So, the question is, how can we be sure that amalgams (and most importantly dental amalgams) come within the "safe" range defined by Professor Wang with regard to electromagnetic activity?
Well there's only one scientific way to do that and that is to carry out experimental investigations to see if the electromagnetic disturbances generated by amalgams as a result of their thermoelectric behavior can be measured.
And if they can be measured then it would also be necessary to carry out further experimental investigations to determine whether or not the measured disturbances are able to influence the function of any neurological tissue nearby.
According to the established principles of scientific understanding, without any of the experimental investigations here described having been carried out, it is not possible for any of us (including Professor Wang) to conclude whether or not the natural electromagnetic behavior of an amalgam dental filling is capable of dissipating electrical energy through the nerves in people's heads.
And it is therefore not possile to declare amalgam fillings "safe" in this respect.
I do not advocate the use of metal amalgams in restorative dentistry.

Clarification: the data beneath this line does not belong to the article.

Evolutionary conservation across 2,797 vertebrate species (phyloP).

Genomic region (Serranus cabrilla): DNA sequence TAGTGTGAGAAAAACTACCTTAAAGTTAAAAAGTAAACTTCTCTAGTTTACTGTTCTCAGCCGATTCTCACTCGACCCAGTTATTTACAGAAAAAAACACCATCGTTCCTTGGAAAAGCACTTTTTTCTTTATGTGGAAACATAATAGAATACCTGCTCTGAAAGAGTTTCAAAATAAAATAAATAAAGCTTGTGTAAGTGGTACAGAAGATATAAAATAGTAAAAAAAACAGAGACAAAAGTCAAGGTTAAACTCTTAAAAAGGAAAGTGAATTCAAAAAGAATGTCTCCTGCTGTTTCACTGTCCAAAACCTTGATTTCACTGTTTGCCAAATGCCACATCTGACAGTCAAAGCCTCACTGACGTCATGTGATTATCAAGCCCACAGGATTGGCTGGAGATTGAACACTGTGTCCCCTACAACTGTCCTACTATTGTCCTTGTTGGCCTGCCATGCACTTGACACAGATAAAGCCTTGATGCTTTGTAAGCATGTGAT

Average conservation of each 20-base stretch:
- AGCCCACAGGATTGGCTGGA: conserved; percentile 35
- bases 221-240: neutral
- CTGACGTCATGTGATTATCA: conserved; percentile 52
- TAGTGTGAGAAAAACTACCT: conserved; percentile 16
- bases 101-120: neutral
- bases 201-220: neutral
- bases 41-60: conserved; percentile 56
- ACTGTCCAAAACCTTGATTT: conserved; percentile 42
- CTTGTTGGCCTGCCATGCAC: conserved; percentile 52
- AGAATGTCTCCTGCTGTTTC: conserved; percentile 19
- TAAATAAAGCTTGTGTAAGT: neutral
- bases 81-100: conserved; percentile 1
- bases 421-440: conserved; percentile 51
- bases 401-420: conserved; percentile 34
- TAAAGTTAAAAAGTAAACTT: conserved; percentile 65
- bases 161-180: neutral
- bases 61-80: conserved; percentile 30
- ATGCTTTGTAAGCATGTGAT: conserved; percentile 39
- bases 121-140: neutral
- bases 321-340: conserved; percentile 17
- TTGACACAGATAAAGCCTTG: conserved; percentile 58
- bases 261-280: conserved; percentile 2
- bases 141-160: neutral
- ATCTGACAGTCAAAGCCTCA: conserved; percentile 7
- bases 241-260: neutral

Professional bodies such as the American Dental Association, the British Dental Association, the US FDA, etc., they do that. And therefore the responsibility for carrying out the experimental procedures to demonstrate whether or not such materials are "safe" for this purpose lies with them, not with me.
Now I appreciate that you have succeeded in convincing yourself that this responsibility does lie with me.
But you are wrong, it doesn't.
Keith P Walsh
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Keith P Walsh wrote, On 1/30/2009 3:41 AM:

Mr Walsh, Why would you trust the results from any experiments carried out by the ADA, the BDA, or the FDA? Do the experiment yourself and then you will know for sure whether your hypothesis is correct.
If your experiment has any sort of positive result, then other researchers will be come interested in the phenomenon and begin their own investigations. Then the ADA and the BDA will be forced to take notice!
You could be a hero! All you have to do is a little work.
Best of luck Paul O.
--

Paul D Oosterhout
I work for SAIC (but I don't speak for SAIC)
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I'll bear it in mind.
In the meantime can I take it that you agree with my description of the difference between an alloy and an amalgam?
Keith P Walsh
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Keith P Walsh wrote, On 1/31/2009 3:30 AM:

Yes I do. But It do not agree that you will find any significant thermoelectric effect across an thermal gradient in an amalgam. Do the experiment and find out for yourself.
--

Paul D Oosterhout
I work for SAIC (but I don't speak for SAIC)